Thursday, December 10, 2009

PM wants success at climate talks

Prime Minister Raila Odinga addresses Kenyan negotiators at the ongoing climate change summit in Copenhagen, Denmark. He told them not to contemplate failure. Photo/PMPS

Prime Minister Raila Odinga addresses Kenyan negotiators at the ongoing climate change summit in Copenhagen, Denmark. He told them not to contemplate failure. Photo/PMPS 

By DAVE OPIYO in Copenhagen, Denmark 

Prime Minister Raila Odinga has told Kenyan negotiators at the ongoing climate change summit in Copenhagen, Denmark not to contemplate failure.

“Failure is not an option for us in Kenya, Africa and the World. We may not achieve everything, there will be contentious issues but we must succeed. The conference must be a success,” said Mr Odinga in Copenhagen at a meeting with members of the Kenyan delegation at the summit that ends next week.

Mr Odinga said the time to act against climate change was now adding that failure to act will ‘spell doom’ to countries like the Maldives, Vanuatu and others, which are at a high risk of being submerged.

“Even our own Mombasa will not be spared in the whole equation. It also risks sinking,” he said.

Mr Odinga said even as they championed Kenya’s interest in the UN talks, they should not forget to stand in solidarity with the rest of the continent, which has by far borne the greatest brunt of the global climate change crisis, despite them contributing the least.

“Our voices will be much louder if we stand united that when we stand aloof.”

The PM urged the delegates to be diplomatic even in the face of divided opinion.

“We should stop the blame game…there will definitely be differences amongst you and other negotiators but we need to be diplomatic if we are to succeed.”

Those who accompanied the PM included Assistant minister Alfred Khangati, MPs Musa Sirma, Rachael Shebesh, Musikari Kombo, Prof Margaret Kamar, David Koech, Wilbur Otichilo, Kiema Kilonzo, Erustus Mureithi and others.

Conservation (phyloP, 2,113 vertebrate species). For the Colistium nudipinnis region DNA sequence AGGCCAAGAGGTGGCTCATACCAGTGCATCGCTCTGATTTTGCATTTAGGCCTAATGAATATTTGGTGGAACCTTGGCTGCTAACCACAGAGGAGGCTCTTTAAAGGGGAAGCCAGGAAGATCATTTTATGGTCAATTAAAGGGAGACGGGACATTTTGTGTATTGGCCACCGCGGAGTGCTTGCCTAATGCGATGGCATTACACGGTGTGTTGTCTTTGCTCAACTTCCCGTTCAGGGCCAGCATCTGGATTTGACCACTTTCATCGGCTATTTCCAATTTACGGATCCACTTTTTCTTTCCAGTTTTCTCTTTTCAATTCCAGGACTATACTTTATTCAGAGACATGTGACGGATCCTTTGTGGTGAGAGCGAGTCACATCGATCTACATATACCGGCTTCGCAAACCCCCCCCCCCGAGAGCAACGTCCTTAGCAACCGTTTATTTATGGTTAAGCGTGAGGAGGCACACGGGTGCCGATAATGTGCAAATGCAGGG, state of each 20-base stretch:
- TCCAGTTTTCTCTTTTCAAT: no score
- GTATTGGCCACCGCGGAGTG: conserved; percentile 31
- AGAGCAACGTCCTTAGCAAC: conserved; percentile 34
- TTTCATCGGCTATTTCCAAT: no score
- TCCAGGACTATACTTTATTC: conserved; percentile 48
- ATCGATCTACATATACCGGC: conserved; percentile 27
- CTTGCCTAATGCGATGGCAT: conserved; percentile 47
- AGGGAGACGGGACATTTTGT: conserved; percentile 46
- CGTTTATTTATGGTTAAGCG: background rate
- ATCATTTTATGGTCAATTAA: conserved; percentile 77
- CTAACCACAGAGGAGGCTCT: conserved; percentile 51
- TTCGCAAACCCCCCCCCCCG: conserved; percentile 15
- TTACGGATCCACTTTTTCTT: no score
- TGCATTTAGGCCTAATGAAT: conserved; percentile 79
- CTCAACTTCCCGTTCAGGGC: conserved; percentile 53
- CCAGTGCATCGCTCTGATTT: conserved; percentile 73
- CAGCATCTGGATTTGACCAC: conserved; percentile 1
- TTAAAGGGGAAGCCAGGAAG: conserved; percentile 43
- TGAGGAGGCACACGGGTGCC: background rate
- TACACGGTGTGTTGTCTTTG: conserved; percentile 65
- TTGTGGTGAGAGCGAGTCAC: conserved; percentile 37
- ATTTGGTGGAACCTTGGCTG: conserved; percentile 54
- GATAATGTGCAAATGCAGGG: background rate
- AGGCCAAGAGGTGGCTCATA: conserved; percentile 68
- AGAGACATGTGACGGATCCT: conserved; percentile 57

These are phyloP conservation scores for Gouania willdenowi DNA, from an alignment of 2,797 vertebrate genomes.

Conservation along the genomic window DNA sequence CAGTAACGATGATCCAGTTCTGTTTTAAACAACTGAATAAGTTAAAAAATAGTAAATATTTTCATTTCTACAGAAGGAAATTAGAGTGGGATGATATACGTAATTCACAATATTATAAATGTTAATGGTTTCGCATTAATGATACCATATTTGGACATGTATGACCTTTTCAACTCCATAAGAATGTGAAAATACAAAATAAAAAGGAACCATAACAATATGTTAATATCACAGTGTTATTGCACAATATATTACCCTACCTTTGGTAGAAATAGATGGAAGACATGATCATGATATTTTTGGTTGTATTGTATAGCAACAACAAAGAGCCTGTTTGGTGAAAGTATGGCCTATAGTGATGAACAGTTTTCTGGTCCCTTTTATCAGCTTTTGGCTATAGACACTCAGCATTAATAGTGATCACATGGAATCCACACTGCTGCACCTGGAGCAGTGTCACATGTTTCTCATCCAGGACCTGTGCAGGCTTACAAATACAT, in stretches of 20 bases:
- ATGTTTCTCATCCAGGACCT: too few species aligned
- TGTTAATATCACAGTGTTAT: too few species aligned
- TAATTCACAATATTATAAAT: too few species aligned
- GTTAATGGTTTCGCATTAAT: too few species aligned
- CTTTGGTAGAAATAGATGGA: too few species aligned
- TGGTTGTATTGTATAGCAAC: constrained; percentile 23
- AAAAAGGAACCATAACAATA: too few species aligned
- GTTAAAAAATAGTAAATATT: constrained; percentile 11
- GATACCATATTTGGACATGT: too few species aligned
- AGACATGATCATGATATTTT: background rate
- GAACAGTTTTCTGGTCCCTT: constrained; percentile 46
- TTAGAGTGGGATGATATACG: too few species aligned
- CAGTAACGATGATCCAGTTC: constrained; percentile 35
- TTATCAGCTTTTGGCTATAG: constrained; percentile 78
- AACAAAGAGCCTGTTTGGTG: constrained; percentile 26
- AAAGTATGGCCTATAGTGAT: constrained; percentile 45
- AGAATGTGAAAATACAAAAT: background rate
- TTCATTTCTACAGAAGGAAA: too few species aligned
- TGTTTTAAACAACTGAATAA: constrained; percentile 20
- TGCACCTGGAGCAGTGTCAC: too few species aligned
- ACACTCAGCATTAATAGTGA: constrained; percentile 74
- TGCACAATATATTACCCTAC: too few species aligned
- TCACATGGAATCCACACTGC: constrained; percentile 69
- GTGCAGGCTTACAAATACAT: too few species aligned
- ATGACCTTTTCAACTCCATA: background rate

The climate change meeting is expected to come up with a deal that will supplant the Kyoto Protocol, which expires in 2012.  The protocol, which came into force in 2005 and ratified by 148 parties, places a heavy burden on industrialised countries.

It sets targets for reducing emissions of greenhouse gasses, now accepted as the main cause of global warming.

Mr Odinga's Thursday brief meeting comes at a time when sharp divisions between developed and developing countries over the possible shape of the new deal persist.

While briefing the PM on the status of the negotiations so far, Ms Grace Akumu, the country’s Technical Advisor on climate change issues said developed countries were ‘shifting their positions on a number of issues’ including figures on emissions reduction.

“They want the figures not to be included under the Kyoto Protocol but long term corporative action and we are opposed to this. We feel that this is a repetition of what happened in the talks that occurred in Barcelona, Spain a few months ago,” she said.

“Developed countries must commit…the survival of African countries depends on it. If this does not happen, then we are likely to witness more of the negative effects of climate change like more floods and droughts.”

African countries want their industrialised counterparts to be compelled to provide adequate financial assistance to developing states to enable them access climate-friendly technologies that would assist them combat global warming.

According to proposals by climate change lobby groups, the continent requires at least $200 billion a year, in annual public funding, to adequately and effectively meet these challenges.

Kenya has already indicated that it requires at least $20 billion annually to enable it tackle the problem.

Issues also surrounding the emergence of leaked documents – the so called Danish text - that show world leaders will next week be asked to sign an agreement that hands more power to rich countries and sidelines the UN's role in all future climate change negotiations has also been raising considerable uproar. 

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